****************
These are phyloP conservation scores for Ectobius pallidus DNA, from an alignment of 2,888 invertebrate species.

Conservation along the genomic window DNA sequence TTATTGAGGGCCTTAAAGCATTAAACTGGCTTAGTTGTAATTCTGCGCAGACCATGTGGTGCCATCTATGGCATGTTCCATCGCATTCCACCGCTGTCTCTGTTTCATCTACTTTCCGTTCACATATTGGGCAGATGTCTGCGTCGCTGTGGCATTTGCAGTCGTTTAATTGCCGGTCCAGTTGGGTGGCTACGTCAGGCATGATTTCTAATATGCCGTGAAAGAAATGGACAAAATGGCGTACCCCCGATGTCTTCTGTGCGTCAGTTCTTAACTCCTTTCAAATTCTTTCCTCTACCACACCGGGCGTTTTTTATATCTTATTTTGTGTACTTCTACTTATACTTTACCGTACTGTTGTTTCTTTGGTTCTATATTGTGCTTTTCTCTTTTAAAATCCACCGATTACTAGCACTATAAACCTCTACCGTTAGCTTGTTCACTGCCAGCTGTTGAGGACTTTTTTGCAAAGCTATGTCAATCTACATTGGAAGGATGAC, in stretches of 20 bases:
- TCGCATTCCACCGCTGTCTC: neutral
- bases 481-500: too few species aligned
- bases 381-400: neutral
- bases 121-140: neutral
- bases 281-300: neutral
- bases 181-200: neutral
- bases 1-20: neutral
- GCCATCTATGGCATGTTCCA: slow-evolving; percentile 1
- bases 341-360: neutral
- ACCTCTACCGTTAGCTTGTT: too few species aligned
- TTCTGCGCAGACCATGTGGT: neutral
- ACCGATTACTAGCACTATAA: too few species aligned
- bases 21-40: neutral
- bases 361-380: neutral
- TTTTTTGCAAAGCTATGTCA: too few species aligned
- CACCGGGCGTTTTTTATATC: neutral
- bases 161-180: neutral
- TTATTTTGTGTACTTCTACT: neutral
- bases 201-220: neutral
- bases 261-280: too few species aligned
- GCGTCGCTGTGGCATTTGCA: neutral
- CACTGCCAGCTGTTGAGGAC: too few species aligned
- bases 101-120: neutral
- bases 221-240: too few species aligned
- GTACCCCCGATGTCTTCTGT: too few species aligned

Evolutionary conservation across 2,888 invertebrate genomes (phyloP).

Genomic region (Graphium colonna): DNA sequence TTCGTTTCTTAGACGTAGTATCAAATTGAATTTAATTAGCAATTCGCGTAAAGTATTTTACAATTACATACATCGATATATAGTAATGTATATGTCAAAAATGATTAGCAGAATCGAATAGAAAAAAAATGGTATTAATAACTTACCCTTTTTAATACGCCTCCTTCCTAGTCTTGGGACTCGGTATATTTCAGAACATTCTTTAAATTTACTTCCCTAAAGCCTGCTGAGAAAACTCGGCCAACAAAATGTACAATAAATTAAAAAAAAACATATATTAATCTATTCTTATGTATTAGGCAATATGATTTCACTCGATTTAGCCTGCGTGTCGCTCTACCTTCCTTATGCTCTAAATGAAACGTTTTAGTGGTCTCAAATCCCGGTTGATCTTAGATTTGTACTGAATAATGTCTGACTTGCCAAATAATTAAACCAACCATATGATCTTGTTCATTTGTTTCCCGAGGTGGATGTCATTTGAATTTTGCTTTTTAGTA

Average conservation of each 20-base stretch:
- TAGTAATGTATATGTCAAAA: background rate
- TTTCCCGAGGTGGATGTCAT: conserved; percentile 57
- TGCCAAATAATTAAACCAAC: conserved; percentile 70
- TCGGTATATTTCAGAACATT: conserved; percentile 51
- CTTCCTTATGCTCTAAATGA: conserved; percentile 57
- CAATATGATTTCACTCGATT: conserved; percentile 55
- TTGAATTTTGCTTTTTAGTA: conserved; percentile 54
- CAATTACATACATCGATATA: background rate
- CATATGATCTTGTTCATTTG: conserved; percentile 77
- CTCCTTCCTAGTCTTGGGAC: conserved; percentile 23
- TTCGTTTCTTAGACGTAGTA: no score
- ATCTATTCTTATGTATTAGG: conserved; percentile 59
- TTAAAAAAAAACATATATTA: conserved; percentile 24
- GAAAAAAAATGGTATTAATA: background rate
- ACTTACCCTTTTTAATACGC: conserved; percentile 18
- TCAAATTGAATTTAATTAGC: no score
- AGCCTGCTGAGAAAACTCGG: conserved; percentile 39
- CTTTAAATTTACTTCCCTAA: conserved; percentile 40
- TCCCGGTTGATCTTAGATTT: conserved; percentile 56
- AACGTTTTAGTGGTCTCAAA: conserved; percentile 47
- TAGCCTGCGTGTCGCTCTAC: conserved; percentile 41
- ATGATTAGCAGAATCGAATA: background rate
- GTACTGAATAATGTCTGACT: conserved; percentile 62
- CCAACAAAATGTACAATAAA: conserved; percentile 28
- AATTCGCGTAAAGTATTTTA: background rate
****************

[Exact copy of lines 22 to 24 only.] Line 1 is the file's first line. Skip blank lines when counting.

- bases 261-280: too few species aligned
- GCGTCGCTGTGGCATTTGCA: neutral
- CACTGCCAGCTGTTGAGGAC: too few species aligned